Defense is a natural part of gameplay, and something that can slow down the enemy's progress is essential for every deck. Cards that outright negate other effects are highly prized. Warrior-type monsters are incredibly well-supported, so a Warrior-type monster that can outright negate other effects should be highly prized as well, right? Apparently not, as Lightray Gearfried remains relatively unheard of.
Lightray Gearfried is a Level 8 Light-Warrior monster with 2800 ATK. If your graveyard contains five or more differently-named Light monsters, you can Special Summon this card from your hand. That is his only condition: no cost, no tribute, just contain a certain amount of different Light monsters and you can bring out a 2800-ATK beatstick. But this is no ordinary beatstick; he's a beatstick that can negate a Spell/Trap card once per turn, provided all your monsters are Warrior and you banish a Warrior monster from your graveyard. Still, that's hardly a limitation in a Light-Warrior deck.
Strategies and game play:
You need lots of Light monsters in your graveyard to summon this guy, and lots of Warrior monsters in order to use his other skills. The obvious thing to do is to use exclusively Light-Warrior monsters, meeting both criteria at once. Try to have most of your Light-Warriors at the same level, to allow yourself to create Light-Warrior XYZ monsters with any two monsters you may have on the field. You will also want Warrior support, to best take advantage of the mono-type deck. Monster destruction is also a must, as Lightray can't match stronger monsters or protect himself from monster effects.
Combos with other cards:
Lightray Gearfried's negate skill requires Warrior monsters in the grave. Use cards that can get Light-Warriors in the grave, such as Foolish Burial, Card Destruction, and (if using Lightsworn Light-Warriors) Charge of the Light Brigade. Reinforcement of the Army can help you get to the specific Light-Warrior you need (you need five Light-Warriors of different names to bring out Lightray, meaning you'll likely be using one or two of each monster). If not splashing non-Warrior monsters, Light Laser becomes incredibly useful, as it can only be equipped to Light-Warrior monsters and banishes anything the equipped monster battles with. Try to get Light-Warrior monsters with good effects to sustain yourself while getting out Lightray Gearfried. Examples: Cameraclops (can potentially destroy monsters he battles by effect), Rocket Warrior (can't be destroyed when he attacks, making him an excellent target for Light Laser), Tasuke Knight (who can end the opponent's Battle Phase while Special Summoning himself from the graveyard, so long as your hand is empty), and Ehren, Lightsworn Monk (who shuffles a Defense-position monster she battles into the owner's deck, as well as the Lightsworn milling effect that will fill up your graveyard with Light-Warriors).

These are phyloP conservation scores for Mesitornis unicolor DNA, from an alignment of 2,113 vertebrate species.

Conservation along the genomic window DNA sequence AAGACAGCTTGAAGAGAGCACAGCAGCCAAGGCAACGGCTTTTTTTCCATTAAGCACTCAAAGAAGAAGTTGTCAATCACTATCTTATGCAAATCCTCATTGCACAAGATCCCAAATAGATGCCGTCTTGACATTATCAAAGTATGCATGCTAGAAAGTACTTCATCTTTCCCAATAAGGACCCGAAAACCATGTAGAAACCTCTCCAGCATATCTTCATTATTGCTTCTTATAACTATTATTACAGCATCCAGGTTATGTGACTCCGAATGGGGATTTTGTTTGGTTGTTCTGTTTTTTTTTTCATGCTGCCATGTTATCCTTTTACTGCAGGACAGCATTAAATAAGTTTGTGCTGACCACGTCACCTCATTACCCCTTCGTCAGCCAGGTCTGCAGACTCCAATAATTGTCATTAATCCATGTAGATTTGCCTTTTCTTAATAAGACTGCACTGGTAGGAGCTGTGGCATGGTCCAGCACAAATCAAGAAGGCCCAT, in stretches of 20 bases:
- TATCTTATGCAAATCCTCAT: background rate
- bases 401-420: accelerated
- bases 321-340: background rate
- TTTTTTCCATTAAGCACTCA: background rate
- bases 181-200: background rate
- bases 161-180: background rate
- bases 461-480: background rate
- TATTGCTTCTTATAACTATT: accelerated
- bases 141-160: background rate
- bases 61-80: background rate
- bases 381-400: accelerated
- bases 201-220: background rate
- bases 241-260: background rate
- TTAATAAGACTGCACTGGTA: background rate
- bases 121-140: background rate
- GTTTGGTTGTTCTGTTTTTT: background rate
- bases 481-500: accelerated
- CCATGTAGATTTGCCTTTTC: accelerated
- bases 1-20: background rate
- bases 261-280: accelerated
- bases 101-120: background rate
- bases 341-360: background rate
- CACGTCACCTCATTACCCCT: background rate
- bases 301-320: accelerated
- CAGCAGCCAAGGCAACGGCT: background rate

Ways to counteract it:
Lightray Gearfried has five major weaknesses: Multiple Spell/Trap effects, as he can only negate one effect per turn, Counter Traps, which cannot be chained to by a monster effect, Monster effects, which Lightray can't do anything to negate, Macro, which can prevent a Lightray in your hand from being played or prevent an existing Lightray from having any Warrior-type monsters in the graveyard to banish, and Bigger Sticks, or any monster that's physically stronger than him. Most specifically, a Black Luster Envoy would shut this guy down hard (too strong to kill and can use his eff to banish your Lightray).
Drop a 2800-ATK monster onto the field and negate a Spell/Trap effect once per turn. A part of one of the most commonly supported types in the game. Can be used in multiples to negate multiple Spell/Trap effects.
Requires quite a bit of deck devotion. Splashing monsters isn't recommended, and even using Black Luster Envoy alongside Lightray Gearfried requires using a Dark monster (which doesn't count for summoning Lightray). Cannot be Normal Summoned. Even if summoned proper, can't be revived by Monster Reborn etc.
Comes from Galactic Overlord. In the OCG, this is a common. In the TCG, he's a regular-rare.
Artwork and aesthetics:
He looks sorta like a shiny version of Phoenix Gearfried (who he is a retrained version of). Like all Lightray monsters, he seems fond of the colors blue and white.
Given his powerful defensive effect, I rate Lightray Gearfried nine points, but I have to subtract a point for his difficulty in being put into a deck. All in all, Lightray Gearfried still earns a respectable eight out of ten.